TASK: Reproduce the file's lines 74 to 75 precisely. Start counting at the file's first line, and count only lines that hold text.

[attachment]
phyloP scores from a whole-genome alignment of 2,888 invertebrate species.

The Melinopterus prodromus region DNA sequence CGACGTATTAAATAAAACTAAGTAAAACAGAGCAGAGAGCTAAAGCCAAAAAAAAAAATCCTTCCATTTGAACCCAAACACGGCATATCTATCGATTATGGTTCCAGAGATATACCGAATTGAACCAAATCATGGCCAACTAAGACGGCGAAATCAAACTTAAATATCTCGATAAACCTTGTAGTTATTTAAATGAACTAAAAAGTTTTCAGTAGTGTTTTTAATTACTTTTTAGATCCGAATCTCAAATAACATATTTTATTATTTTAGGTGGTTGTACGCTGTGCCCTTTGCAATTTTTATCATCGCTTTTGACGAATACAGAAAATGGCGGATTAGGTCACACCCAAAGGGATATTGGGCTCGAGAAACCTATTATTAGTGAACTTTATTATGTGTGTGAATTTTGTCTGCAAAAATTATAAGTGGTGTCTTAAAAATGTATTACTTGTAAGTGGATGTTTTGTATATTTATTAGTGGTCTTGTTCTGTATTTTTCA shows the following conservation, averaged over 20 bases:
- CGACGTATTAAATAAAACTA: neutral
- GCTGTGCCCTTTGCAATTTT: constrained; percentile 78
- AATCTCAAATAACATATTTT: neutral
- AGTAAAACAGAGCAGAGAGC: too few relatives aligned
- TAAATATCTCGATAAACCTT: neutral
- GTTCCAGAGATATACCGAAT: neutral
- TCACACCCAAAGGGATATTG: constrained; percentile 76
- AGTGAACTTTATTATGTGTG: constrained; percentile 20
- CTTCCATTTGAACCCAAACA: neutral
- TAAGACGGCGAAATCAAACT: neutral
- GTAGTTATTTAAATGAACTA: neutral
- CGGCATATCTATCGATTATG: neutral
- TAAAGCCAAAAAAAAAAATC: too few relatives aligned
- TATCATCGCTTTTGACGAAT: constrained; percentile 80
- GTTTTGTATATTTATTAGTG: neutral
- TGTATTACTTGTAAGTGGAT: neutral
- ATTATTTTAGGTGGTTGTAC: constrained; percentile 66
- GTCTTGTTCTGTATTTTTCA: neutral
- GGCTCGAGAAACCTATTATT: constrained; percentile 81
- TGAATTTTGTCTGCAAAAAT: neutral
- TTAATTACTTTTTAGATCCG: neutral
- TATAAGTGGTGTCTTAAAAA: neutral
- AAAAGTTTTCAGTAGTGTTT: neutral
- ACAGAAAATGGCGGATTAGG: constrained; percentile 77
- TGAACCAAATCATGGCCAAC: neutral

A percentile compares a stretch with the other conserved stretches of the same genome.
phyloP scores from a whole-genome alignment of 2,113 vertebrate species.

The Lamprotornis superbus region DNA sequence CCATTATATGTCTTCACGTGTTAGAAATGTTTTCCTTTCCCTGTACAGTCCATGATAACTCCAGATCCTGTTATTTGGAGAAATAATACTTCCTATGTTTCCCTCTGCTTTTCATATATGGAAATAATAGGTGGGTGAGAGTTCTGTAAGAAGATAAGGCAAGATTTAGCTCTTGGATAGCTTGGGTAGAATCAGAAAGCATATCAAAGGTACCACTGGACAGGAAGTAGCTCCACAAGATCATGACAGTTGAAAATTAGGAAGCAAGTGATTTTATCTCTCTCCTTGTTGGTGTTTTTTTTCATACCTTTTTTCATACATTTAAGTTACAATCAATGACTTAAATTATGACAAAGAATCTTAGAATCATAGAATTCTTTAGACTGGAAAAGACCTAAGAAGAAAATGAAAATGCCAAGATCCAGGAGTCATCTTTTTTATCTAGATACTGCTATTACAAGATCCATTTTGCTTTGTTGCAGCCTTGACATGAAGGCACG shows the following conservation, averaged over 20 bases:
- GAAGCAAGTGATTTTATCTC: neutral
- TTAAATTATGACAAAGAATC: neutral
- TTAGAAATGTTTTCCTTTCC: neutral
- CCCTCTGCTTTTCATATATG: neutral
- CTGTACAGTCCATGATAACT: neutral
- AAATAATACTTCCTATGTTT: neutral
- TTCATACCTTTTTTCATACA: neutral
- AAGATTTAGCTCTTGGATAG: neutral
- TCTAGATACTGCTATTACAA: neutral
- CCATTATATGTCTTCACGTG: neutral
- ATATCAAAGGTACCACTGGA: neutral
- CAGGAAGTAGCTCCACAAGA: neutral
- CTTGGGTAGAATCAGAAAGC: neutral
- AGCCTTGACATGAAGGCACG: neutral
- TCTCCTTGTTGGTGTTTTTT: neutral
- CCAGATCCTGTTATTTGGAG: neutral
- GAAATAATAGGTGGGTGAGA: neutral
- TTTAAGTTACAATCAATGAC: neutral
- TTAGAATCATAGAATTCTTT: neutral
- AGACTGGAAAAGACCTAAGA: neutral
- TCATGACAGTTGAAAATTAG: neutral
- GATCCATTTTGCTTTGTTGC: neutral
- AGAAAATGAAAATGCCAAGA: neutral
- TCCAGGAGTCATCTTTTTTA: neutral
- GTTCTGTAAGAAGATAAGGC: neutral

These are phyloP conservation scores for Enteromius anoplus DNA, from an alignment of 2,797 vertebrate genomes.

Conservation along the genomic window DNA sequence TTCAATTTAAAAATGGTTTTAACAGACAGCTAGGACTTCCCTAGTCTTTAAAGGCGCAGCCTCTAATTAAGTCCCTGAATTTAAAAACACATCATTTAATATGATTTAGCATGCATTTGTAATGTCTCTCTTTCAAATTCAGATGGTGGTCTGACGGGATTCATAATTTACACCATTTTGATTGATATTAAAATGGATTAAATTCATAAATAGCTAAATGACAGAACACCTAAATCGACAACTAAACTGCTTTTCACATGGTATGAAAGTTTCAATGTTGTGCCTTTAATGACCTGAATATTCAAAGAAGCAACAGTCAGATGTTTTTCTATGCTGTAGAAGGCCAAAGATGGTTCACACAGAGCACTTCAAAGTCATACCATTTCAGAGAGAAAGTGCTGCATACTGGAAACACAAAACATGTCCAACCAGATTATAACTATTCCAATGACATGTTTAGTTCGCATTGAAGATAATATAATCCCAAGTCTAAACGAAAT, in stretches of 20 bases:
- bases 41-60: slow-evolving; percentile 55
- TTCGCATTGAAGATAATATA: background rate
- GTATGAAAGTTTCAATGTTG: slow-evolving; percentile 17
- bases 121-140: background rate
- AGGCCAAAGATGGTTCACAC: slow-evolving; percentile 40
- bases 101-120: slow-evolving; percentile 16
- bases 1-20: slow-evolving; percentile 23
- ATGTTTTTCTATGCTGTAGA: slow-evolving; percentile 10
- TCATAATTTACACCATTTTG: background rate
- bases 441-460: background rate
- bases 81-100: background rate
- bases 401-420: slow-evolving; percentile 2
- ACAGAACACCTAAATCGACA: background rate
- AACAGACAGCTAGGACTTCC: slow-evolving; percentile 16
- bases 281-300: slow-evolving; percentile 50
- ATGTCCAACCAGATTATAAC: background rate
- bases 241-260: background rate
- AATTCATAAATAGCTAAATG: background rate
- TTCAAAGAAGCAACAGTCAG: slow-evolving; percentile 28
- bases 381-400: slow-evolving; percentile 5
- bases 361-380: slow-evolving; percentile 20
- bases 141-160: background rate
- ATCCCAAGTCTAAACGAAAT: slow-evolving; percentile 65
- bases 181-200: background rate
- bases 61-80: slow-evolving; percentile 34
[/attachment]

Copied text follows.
- bases 241-260: background rate
- AATTCATAAATAGCTAAATG: background rate